The Global Basecamps Blog
If one were to look at a wildebeest by itself, one might not be completely impressed. They are less graceful cousins to the antelope, and kind of ugly. Maybe the best thing that can be said about the wildebeest is that it places a high value on family. So high, in fact, that the annual movement of one group of wildebeests in the Masai Mara has become one of the world’s most sought after natural spectacles.
This spectacle is known as the Great Wildebeest Migration, capital G, W, M.
Thousands of travelers every year come to eastern Africa simply because they want to see the Great Migration, and use companies like Global Basecamps to ensure they get the best views of its river crossings, courting, birthing and all the rest of the drama. Our Travel Specialists know exactly which safari camps can fit both your budget, and your wildlife viewing priorities. Even better, some semi-permanent camps migrate along with the wildebeests, maintaining their prime location for game viewing.
It’s a topic of conversation for safari lovers. Safari destinations in Africa are vastly different during rainy seasons versus dry seasons. Let’s talk about how they’re different.
Before we begin though, we must point out that these general outlines may be bent from country to country. Southern Africa is cooler during its dry seasons, for example, than eastern Africa. To get a better understanding of each destination’s differences, please download our Guide to Picking the Perfect Safari Destination.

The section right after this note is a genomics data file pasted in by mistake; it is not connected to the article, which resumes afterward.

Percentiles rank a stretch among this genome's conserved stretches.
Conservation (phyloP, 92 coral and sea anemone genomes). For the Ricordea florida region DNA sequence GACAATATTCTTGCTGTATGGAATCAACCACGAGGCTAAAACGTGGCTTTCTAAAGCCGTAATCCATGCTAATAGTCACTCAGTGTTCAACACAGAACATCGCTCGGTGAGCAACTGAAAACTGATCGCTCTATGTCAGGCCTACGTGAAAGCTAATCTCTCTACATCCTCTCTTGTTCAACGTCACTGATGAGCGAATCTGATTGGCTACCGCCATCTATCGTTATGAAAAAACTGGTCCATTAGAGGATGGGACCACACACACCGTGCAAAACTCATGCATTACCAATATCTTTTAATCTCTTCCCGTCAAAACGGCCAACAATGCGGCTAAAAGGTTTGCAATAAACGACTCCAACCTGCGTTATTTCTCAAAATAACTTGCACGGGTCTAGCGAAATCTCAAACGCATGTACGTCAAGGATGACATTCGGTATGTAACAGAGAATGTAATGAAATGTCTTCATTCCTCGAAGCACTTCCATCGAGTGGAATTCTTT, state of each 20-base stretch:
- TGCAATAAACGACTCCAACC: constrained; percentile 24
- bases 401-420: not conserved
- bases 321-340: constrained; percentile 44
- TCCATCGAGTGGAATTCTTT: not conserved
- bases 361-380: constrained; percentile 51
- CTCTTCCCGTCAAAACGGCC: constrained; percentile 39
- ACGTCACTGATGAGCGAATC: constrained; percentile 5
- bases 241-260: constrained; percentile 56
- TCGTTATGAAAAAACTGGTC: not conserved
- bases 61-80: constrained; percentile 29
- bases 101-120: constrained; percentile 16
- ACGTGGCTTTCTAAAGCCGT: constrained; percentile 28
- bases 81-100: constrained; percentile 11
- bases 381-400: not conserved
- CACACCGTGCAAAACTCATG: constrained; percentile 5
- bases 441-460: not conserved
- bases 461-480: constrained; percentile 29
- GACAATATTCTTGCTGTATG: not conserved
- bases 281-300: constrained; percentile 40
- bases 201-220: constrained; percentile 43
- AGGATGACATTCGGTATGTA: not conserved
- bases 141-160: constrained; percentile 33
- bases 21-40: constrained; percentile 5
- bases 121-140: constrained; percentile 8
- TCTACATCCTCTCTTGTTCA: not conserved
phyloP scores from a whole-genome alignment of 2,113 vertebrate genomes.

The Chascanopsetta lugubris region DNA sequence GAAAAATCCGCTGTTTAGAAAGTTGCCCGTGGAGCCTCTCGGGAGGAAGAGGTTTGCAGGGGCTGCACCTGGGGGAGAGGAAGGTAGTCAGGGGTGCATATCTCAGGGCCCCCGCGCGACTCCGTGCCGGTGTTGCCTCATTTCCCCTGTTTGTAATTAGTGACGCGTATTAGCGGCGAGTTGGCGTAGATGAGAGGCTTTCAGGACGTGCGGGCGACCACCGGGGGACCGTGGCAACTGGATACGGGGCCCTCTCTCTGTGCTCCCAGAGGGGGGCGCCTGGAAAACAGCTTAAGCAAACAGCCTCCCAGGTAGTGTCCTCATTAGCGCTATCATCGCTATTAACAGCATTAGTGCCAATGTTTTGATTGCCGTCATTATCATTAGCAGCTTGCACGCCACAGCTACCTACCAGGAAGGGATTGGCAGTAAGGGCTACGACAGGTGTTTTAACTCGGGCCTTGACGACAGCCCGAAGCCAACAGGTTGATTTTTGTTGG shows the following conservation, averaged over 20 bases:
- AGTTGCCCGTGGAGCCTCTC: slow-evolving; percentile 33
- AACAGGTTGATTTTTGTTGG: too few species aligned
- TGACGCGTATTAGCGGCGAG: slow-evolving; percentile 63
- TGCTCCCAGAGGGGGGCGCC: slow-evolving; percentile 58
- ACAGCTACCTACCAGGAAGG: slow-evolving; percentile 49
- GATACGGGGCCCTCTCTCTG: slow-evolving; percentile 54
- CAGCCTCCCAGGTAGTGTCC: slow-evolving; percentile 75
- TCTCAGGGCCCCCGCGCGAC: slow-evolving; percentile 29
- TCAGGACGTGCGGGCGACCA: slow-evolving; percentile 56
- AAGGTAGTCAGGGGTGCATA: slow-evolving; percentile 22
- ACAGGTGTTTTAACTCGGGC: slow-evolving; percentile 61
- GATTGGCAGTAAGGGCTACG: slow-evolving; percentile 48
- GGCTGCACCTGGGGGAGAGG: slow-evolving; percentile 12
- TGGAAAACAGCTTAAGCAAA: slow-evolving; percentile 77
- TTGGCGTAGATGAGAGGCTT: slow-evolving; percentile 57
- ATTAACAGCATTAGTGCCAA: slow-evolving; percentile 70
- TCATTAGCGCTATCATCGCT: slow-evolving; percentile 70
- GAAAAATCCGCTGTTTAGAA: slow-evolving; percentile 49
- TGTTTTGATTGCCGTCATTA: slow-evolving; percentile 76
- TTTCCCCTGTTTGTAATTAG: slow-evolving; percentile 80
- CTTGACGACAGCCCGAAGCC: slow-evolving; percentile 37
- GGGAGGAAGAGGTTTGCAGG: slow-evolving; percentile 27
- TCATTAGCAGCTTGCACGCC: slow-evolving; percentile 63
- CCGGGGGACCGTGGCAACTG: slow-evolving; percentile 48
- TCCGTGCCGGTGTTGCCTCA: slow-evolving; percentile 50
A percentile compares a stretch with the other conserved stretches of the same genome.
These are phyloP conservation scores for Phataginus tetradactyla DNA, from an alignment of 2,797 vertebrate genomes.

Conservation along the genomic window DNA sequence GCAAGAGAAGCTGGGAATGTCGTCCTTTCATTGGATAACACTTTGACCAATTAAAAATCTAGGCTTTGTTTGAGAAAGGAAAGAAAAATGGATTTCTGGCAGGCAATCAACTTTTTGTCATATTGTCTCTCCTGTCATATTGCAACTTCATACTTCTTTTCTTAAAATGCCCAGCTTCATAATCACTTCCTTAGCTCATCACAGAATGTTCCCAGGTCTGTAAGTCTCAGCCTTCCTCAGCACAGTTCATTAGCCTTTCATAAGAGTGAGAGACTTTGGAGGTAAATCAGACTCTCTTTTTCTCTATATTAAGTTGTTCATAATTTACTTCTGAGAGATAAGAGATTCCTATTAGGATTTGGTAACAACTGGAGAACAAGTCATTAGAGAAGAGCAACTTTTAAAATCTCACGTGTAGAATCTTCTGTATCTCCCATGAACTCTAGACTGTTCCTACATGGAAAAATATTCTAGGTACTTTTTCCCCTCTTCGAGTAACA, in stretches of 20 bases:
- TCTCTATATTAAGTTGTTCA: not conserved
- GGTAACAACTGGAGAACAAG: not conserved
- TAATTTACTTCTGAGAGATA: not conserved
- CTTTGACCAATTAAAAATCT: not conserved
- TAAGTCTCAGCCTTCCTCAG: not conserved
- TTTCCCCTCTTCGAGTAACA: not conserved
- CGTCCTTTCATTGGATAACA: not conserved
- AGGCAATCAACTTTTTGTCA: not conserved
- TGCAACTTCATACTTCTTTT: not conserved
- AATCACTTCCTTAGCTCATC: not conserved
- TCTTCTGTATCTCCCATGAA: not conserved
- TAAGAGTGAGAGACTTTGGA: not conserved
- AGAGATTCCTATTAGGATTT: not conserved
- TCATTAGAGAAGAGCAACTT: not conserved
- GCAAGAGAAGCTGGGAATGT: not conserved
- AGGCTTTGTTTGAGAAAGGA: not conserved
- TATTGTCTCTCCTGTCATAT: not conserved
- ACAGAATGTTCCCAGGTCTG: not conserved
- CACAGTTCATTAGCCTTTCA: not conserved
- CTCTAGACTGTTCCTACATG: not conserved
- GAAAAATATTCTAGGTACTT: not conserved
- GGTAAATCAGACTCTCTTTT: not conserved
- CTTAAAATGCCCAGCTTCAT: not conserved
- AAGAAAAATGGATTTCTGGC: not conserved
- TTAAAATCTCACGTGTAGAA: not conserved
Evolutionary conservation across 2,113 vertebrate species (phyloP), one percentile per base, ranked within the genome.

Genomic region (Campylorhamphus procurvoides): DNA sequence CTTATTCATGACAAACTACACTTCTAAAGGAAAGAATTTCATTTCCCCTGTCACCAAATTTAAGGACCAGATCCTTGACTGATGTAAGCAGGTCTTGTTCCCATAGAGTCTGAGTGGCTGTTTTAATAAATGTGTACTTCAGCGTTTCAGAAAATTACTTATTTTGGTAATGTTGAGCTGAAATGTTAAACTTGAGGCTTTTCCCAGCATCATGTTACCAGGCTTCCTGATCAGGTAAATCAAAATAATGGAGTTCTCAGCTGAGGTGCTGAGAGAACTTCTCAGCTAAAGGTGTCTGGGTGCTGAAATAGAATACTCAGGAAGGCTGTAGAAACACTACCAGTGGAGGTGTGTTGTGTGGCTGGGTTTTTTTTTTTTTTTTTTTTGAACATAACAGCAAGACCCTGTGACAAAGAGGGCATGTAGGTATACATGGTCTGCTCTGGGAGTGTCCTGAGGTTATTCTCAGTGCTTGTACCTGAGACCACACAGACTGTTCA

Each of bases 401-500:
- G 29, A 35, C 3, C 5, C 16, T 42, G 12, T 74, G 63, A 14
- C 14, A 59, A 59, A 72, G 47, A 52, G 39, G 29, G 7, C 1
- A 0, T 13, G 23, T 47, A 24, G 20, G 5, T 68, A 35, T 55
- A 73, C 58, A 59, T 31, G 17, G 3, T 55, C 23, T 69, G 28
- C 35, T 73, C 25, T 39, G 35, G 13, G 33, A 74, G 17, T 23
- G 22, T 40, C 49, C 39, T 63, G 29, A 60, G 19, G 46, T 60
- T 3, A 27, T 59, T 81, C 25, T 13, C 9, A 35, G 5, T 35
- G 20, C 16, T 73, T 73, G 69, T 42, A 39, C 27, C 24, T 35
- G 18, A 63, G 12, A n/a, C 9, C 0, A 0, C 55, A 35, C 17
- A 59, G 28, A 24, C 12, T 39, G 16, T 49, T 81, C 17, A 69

Our close friends who own Nasikia Camps in Tanzania recently opened a brand new safari camp in the south central Serengeti. Noana Moru Camp brings their collection of camps full circle, introducing their first real luxury "glamping" experience, and we couldn't be more excited for them.
You've heard it, we've heard it. We've all seen it play out on 24-hour news cycle after news cycle. "The Ebola threat is real," right? As planners of international travel, we've definitely heard the hype. And since the first cases in West Africa were publicized, you can trust that we've kept ourselves educated on the issue as much as possible.
For the record, this blog post is not meant to play down the danger of the very real Ebola outbreak, nor the hardship that the people of Guinea, Sierra Leone, Mali and Liberia are enduring. Its goal is to educate international travelers on the actual dangers they face, and to quench fears of a largely avoidable threat.
Why You Won't Catch Ebola
of an infected person's bodily fluids (blood, saliva, mucus, vomit, urine, or feces) with your eyes, nose, mouth, or open wound. According the the Center for Disease Control and Prevention, "there is no evidence indicating that Ebola virus is spread by coughing or sneezing." Unless you've directly rubbed an infected person's bodily fluids on your person, there is little chance that you have Ebola.